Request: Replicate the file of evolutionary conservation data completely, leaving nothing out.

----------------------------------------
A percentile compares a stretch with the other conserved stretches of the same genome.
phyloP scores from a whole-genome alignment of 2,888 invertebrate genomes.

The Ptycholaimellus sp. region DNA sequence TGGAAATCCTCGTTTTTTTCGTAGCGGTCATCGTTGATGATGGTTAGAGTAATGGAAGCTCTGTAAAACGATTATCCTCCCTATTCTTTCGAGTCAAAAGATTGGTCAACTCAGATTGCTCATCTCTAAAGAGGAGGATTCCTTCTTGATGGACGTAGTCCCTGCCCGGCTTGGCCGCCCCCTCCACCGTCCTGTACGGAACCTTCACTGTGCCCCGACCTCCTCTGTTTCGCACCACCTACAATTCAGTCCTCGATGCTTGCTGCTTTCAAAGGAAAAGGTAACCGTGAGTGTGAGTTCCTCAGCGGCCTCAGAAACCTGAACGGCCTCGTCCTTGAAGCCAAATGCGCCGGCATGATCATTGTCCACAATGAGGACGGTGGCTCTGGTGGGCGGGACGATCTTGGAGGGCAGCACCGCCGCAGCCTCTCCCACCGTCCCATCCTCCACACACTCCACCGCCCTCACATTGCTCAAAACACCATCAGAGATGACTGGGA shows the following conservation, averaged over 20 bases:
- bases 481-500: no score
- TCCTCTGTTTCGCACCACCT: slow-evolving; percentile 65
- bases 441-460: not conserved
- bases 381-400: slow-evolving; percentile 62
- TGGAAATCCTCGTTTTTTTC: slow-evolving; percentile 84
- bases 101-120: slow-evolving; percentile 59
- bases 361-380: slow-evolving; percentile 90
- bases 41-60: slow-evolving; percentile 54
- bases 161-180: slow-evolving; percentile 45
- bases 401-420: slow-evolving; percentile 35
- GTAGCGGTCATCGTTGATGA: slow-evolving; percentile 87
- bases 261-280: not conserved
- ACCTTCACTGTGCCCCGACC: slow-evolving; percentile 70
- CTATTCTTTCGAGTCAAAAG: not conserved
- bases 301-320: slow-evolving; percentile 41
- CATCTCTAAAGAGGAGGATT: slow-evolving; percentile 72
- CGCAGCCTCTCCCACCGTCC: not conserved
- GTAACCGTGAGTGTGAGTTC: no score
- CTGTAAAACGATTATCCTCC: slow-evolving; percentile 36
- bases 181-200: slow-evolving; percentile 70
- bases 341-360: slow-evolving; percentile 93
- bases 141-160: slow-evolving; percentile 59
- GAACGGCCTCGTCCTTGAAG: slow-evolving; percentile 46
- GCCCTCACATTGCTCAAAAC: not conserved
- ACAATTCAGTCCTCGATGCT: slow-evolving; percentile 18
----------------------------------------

A percentile compares a stretch with the other conserved stretches of the same genome.
phyloP scores from a whole-genome alignment of 2,888 invertebrate genomes.

The Ptycholaimellus sp. region DNA sequence TGGAAATCCTCGTTTTTTTCGTAGCGGTCATCGTTGATGATGGTTAGAGTAATGGAAGCTCTGTAAAACGATTATCCTCCCTATTCTTTCGAGTCAAAAGATTGGTCAACTCAGATTGCTCATCTCTAAAGAGGAGGATTCCTTCTTGATGGACGTAGTCCCTGCCCGGCTTGGCCGCCCCCTCCACCGTCCTGTACGGAACCTTCACTGTGCCCCGACCTCCTCTGTTTCGCACCACCTACAATTCAGTCCTCGATGCTTGCTGCTTTCAAAGGAAAAGGTAACCGTGAGTGTGAGTTCCTCAGCGGCCTCAGAAACCTGAACGGCCTCGTCCTTGAAGCCAAATGCGCCGGCATGATCATTGTCCACAATGAGGACGGTGGCTCTGGTGGGCGGGACGATCTTGGAGGGCAGCACCGCCGCAGCCTCTCCCACCGTCCCATCCTCCACACACTCCACCGCCCTCACATTGCTCAAAACACCATCAGAGATGACTGGGA shows the following conservation, averaged over 20 bases:
- bases 481-500: no score
- TCCTCTGTTTCGCACCACCT: slow-evolving; percentile 65
- bases 441-460: not conserved
- bases 381-400: slow-evolving; percentile 62
- TGGAAATCCTCGTTTTTTTC: slow-evolving; percentile 84
- bases 101-120: slow-evolving; percentile 59
- bases 361-380: slow-evolving; percentile 90
- bases 41-60: slow-evolving; percentile 54
- bases 161-180: slow-evolving; percentile 45
- bases 401-420: slow-evolving; percentile 35
- GTAGCGGTCATCGTTGATGA: slow-evolving; percentile 87
- bases 261-280: not conserved
- ACCTTCACTGTGCCCCGACC: slow-evolving; percentile 70
- CTATTCTTTCGAGTCAAAAG: not conserved
- bases 301-320: slow-evolving; percentile 41
- CATCTCTAAAGAGGAGGATT: slow-evolving; percentile 72
- CGCAGCCTCTCCCACCGTCC: not conserved
- GTAACCGTGAGTGTGAGTTC: no score
- CTGTAAAACGATTATCCTCC: slow-evolving; percentile 36
- bases 181-200: slow-evolving; percentile 70
- bases 341-360: slow-evolving; percentile 93
- bases 141-160: slow-evolving; percentile 59
- GAACGGCCTCGTCCTTGAAG: slow-evolving; percentile 46
- GCCCTCACATTGCTCAAAAC: not conserved
- ACAATTCAGTCCTCGATGCT: slow-evolving; percentile 18